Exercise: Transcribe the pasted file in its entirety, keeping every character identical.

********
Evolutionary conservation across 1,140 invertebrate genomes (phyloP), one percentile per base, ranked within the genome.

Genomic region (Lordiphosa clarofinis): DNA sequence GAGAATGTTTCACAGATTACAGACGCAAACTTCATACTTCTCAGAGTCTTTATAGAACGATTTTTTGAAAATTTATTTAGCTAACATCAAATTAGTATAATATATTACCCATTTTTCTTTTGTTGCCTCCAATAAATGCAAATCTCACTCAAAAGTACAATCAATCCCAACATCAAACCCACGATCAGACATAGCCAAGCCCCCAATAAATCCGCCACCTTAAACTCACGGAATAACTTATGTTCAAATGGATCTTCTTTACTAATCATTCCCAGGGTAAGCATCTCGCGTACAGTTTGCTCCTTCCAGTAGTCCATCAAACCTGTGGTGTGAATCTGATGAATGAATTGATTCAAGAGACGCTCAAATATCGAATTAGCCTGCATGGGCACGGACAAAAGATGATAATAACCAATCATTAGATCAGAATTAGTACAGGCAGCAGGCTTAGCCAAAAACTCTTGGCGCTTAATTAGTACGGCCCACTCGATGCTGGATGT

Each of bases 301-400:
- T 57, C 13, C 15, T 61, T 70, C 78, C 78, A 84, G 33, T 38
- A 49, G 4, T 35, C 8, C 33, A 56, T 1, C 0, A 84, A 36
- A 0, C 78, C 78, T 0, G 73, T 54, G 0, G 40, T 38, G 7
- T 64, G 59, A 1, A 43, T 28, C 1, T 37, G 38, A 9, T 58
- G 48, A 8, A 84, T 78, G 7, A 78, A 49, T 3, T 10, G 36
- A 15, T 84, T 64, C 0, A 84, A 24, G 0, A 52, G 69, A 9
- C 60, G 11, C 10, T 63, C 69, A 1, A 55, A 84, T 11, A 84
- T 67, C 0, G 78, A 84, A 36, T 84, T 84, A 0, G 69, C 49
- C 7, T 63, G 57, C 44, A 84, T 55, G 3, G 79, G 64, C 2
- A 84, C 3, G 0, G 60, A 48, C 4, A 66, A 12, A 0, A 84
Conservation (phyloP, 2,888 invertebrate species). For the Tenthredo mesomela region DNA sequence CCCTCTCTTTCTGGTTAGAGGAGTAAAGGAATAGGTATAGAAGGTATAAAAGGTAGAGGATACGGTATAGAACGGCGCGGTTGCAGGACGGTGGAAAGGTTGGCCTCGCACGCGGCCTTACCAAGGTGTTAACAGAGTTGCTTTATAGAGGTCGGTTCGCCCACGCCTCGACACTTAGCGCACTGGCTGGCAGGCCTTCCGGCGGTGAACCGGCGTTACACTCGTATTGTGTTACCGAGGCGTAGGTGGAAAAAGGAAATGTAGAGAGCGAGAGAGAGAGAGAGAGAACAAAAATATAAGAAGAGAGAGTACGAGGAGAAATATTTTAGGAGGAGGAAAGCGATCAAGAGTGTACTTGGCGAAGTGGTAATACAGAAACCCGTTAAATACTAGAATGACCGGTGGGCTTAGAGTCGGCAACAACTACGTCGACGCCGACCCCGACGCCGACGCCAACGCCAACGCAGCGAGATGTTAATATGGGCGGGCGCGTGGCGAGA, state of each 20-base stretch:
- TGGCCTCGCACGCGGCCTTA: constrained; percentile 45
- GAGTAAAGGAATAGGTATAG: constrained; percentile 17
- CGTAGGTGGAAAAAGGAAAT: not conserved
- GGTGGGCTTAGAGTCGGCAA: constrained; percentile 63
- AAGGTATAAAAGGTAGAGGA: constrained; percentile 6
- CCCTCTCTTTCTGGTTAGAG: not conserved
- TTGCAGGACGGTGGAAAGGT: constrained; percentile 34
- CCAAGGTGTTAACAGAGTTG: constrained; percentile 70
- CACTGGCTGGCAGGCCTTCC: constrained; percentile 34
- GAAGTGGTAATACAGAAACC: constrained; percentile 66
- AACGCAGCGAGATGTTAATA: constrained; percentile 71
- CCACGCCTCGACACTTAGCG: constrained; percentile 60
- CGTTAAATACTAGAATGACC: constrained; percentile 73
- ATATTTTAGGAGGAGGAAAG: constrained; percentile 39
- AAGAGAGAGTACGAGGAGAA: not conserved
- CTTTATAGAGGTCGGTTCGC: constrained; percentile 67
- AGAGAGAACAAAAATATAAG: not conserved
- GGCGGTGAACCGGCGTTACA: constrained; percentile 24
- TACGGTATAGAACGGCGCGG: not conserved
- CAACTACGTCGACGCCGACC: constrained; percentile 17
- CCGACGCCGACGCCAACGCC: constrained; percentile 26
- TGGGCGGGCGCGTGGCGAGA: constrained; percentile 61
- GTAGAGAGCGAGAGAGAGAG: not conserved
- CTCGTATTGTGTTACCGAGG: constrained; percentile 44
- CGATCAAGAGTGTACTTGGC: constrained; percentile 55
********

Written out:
Evolutionary conservation across 1,140 invertebrate genomes (phyloP), one percentile per base, ranked within the genome.

Genomic region (Lordiphosa clarofinis): DNA sequence GAGAATGTTTCACAGATTACAGACGCAAACTTCATACTTCTCAGAGTCTTTATAGAACGATTTTTTGAAAATTTATTTAGCTAACATCAAATTAGTATAATATATTACCCATTTTTCTTTTGTTGCCTCCAATAAATGCAAATCTCACTCAAAAGTACAATCAATCCCAACATCAAACCCACGATCAGACATAGCCAAGCCCCCAATAAATCCGCCACCTTAAACTCACGGAATAACTTATGTTCAAATGGATCTTCTTTACTAATCATTCCCAGGGTAAGCATCTCGCGTACAGTTTGCTCCTTCCAGTAGTCCATCAAACCTGTGGTGTGAATCTGATGAATGAATTGATTCAAGAGACGCTCAAATATCGAATTAGCCTGCATGGGCACGGACAAAAGATGATAATAACCAATCATTAGATCAGAATTAGTACAGGCAGCAGGCTTAGCCAAAAACTCTTGGCGCTTAATTAGTACGGCCCACTCGATGCTGGATGT

Each of bases 301-400:
- T 57, C 13, C 15, T 61, T 70, C 78, C 78, A 84, G 33, T 38
- A 49, G 4, T 35, C 8, C 33, A 56, T 1, C 0, A 84, A 36
- A 0, C 78, C 78, T 0, G 73, T 54, G 0, G 40, T 38, G 7
- T 64, G 59, A 1, A 43, T 28, C 1, T 37, G 38, A 9, T 58
- G 48, A 8, A 84, T 78, G 7, A 78, A 49, T 3, T 10, G 36
- A 15, T 84, T 64, C 0, A 84, A 24, G 0, A 52, G 69, A 9
- C 60, G 11, C 10, T 63, C 69, A 1, A 55, A 84, T 11, A 84
- T 67, C 0, G 78, A 84, A 36, T 84, T 84, A 0, G 69, C 49
- C 7, T 63, G 57, C 44, A 84, T 55, G 3, G 79, G 64, C 2
- A 84, C 3, G 0, G 60, A 48, C 4, A 66, A 12, A 0, A 84
Conservation (phyloP, 2,888 invertebrate species). For the Tenthredo mesomela region DNA sequence CCCTCTCTTTCTGGTTAGAGGAGTAAAGGAATAGGTATAGAAGGTATAAAAGGTAGAGGATACGGTATAGAACGGCGCGGTTGCAGGACGGTGGAAAGGTTGGCCTCGCACGCGGCCTTACCAAGGTGTTAACAGAGTTGCTTTATAGAGGTCGGTTCGCCCACGCCTCGACACTTAGCGCACTGGCTGGCAGGCCTTCCGGCGGTGAACCGGCGTTACACTCGTATTGTGTTACCGAGGCGTAGGTGGAAAAAGGAAATGTAGAGAGCGAGAGAGAGAGAGAGAGAACAAAAATATAAGAAGAGAGAGTACGAGGAGAAATATTTTAGGAGGAGGAAAGCGATCAAGAGTGTACTTGGCGAAGTGGTAATACAGAAACCCGTTAAATACTAGAATGACCGGTGGGCTTAGAGTCGGCAACAACTACGTCGACGCCGACCCCGACGCCGACGCCAACGCCAACGCAGCGAGATGTTAATATGGGCGGGCGCGTGGCGAGA, state of each 20-base stretch:
- TGGCCTCGCACGCGGCCTTA: constrained; percentile 45
- GAGTAAAGGAATAGGTATAG: constrained; percentile 17
- CGTAGGTGGAAAAAGGAAAT: not conserved
- GGTGGGCTTAGAGTCGGCAA: constrained; percentile 63
- AAGGTATAAAAGGTAGAGGA: constrained; percentile 6
- CCCTCTCTTTCTGGTTAGAG: not conserved
- TTGCAGGACGGTGGAAAGGT: constrained; percentile 34
- CCAAGGTGTTAACAGAGTTG: constrained; percentile 70
- CACTGGCTGGCAGGCCTTCC: constrained; percentile 34
- GAAGTGGTAATACAGAAACC: constrained; percentile 66
- AACGCAGCGAGATGTTAATA: constrained; percentile 71
- CCACGCCTCGACACTTAGCG: constrained; percentile 60
- CGTTAAATACTAGAATGACC: constrained; percentile 73
- ATATTTTAGGAGGAGGAAAG: constrained; percentile 39
- AAGAGAGAGTACGAGGAGAA: not conserved
- CTTTATAGAGGTCGGTTCGC: constrained; percentile 67
- AGAGAGAACAAAAATATAAG: not conserved
- GGCGGTGAACCGGCGTTACA: constrained; percentile 24
- TACGGTATAGAACGGCGCGG: not conserved
- CAACTACGTCGACGCCGACC: constrained; percentile 17
- CCGACGCCGACGCCAACGCC: constrained; percentile 26
- TGGGCGGGCGCGTGGCGAGA: constrained; percentile 61
- GTAGAGAGCGAGAGAGAGAG: not conserved
- CTCGTATTGTGTTACCGAGG: constrained; percentile 44
- CGATCAAGAGTGTACTTGGC: constrained; percentile 55